by The Canadian Press Posted Jul 20, 2016 12:40 pm MDT Last Updated Jul 20, 2016 at 4:40 pm MDT AddThis Sharing ButtonsShare to TwitterTwitterShare to FacebookFacebookShare to RedditRedditShare to 電子郵件Email Quebec’s Gaspe Mi’kmaq seek to halt New Brunswick oil terminal in federal court POINTE-A-LA-CROIX, Que. – Three Mi’kmaq communities in Quebec’s Gaspe region are asking the federal court to halt an oil export terminal in northern New Brunswick.The communities want the court to reverse the approval of a $400 million project that would see Alberta crude shipped by rail to the Chaleur Terminals facility in Belledune, N.B.Tanya Barnaby, executive director of the Mi’gmawei Mawiomi Secretariat, said the federal government didn’t properly consult the First Nations communities on the project.“We received a notice that a permit was granted to the Port of Belledune without any consultation to the Mi’kmaq and it is a federal obligation,” said Barnaby. “We felt we had no choice at this point but to go into court and fight it this way.”A lawyer filed a notice of application with the federal court in Montreal on behalf of Chief Darcy Gray of the Listuguj First Nation and the secretariat’s two other members, the Mi’kmaq communities of Gesgapegiag and Gespeg.The attorney general of Canada, the minister of transport, the minister of fisheries and oceans and the coast guard, the minister of environment and climate change, the Belledune Port Authority and Chaleur Terminals Inc. are named as respondents.Barnaby said the Mi’kmaq have concerns about the environmental impact on their salmon fishery in the event of a spill along the railway system.“Having increased traffic of 225 rail cars a day through our already aging railway system we don’t feel is safe in any way,” she said.The court application is for a judicial review in respect to the October, 2015 decision made by the Belledune Port Authority that the project “was not likely to result in significant adverse environmental effects.”“The project has the potential to negatively and irreparably impact the Aboriginal and Treaty Rights and Title, interests, activities, practices, customs and traditions of the Mi’kmaq communities,” the document states.Of particular concern is the transport of heavy crude oil along the rail line which the document says poses a number of “serious risks.”“Not limited to increased train derailments causing oil spills into the waters . . . including the Matapedia and Restigouche rivers and the Baie des Chaleurs, as well as fire and explosions. An oil spill would result in catastrophic and irreparable impacts to the ecosystems . . . and lead to the destruction, loss, impairment harm or contamination of habitats and wildlife.”It says any salmon pools downstream from a hypothetical derailment “would be at risk within days.”The court document alleges the federal government “completely ignored” and failed to consult with the Mi’kmaq once a decision to grant permission for the project was made.“The duty to consult and accommodate owed by the Government of Canada to the Applicants in respect to the project is at the high end of the spectrum given the strength of their rights claims as well as the gravity of the potential impacts arising from the project.”None of the allegations have been proven in court.Meanwhile, the secretariat is also waiting for a ruling from the Court of Queen’s Bench in New Brunswick, after it challenged the province’s granting of permits for the project during a hearing that wrapped up in May.— By Keith Doucette in Halifax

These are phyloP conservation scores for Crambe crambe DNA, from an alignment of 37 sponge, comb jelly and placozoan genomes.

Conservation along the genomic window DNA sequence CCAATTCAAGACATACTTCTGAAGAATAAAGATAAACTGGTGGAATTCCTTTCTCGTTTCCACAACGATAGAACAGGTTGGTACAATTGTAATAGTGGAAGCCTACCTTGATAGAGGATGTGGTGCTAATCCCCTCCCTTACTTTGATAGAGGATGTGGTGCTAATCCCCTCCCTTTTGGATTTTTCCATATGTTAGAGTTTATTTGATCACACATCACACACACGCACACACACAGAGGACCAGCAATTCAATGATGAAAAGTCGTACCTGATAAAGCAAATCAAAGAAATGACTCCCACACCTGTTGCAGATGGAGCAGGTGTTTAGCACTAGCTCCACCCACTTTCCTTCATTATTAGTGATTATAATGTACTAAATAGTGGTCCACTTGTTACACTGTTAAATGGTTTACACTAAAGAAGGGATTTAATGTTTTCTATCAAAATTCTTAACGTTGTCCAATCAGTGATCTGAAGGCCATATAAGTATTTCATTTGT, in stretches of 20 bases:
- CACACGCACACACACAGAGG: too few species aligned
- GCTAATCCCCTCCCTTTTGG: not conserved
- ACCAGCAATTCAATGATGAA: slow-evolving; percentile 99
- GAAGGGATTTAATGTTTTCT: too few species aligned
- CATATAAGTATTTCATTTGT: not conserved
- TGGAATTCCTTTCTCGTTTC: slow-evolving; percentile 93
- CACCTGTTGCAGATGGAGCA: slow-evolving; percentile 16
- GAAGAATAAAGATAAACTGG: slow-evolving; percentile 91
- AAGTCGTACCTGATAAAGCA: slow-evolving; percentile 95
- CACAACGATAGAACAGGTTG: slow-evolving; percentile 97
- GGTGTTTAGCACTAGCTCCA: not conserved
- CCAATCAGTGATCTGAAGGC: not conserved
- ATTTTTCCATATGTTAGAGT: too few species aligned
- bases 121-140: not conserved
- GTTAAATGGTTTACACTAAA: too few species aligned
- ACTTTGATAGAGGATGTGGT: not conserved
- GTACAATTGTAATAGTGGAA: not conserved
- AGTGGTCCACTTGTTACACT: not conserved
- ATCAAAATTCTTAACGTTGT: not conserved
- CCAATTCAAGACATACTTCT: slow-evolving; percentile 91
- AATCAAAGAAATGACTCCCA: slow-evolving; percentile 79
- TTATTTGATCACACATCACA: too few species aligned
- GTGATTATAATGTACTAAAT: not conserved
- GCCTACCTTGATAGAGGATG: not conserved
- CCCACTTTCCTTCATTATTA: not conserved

The SCSL, an independent tribunal set up jointly by the Government of Sierra Leone and the UN, is mandated to try those who bear the greatest responsibility for serious violations of international humanitarian law and Sierra Leonean law committed in the country since 1996.Based in the capital city of Freetown, the Special Court carried out numerous trials since its establishment in 2002, including those of various leaders in the country as well as of former Liberian President Charles Taylor. The trials saw first-ever convictions for attacks against UN peacekeepers, forced marriage as a crime against humanity, and for the use of child soldiers.“The United Nations is proud of its partnership with the Government of Sierra Leone in establishing the Special Court, which ensured accountability for the unspeakable crimes committed during Sierra Leone’s over a decade-long civil war, and thereby greatly contributed towards establishing peace and stability and in laying the ground for Sierra Leone’s long-term development,” said a statement issued by the spokesperson for the Secretary-General.“Of the impressive legacy and the many lessons that the work of the Special Court leaves behind as we move forward in truly establishing an age of accountability, one lesson stands out above all: justice is an indispensable element for peace to be sustainable in post-conflict societies,” it added. The SCSL will be succeeded on 1 January 2014 by the Residual Special Court for Sierra Leone, which will deal with matters arising from the ongoing legal obligations of the tribunal which could include the review of applications by convicts for early release or the judicial review of their convictions. Judges may also be called on to preside over any contempt of court proceedings.At a formal ceremony held in Freetown earlier this month, Under-Secretary-General for Legal Affairs and UN Legal Counsel Miguel de Serpa Soares hailed the closing of the SCSL as “a landmark, not only for the Special Court, but also for international criminal justice in general.” He said that the Special Court’s legacy would benefit both national courts in the region and around the world in dealing with vital issues, and paid tribute to the witnesses who stepped forward and allowed the Court “to inscribe their experiences in the history of this country.” “In the most fundamental sense, this Court is their court,” he said. “Its success validates their accounting of the most horrendous crimes known to humanity. I salute their courage and their conviction in speaking out, in order that justice could be done.”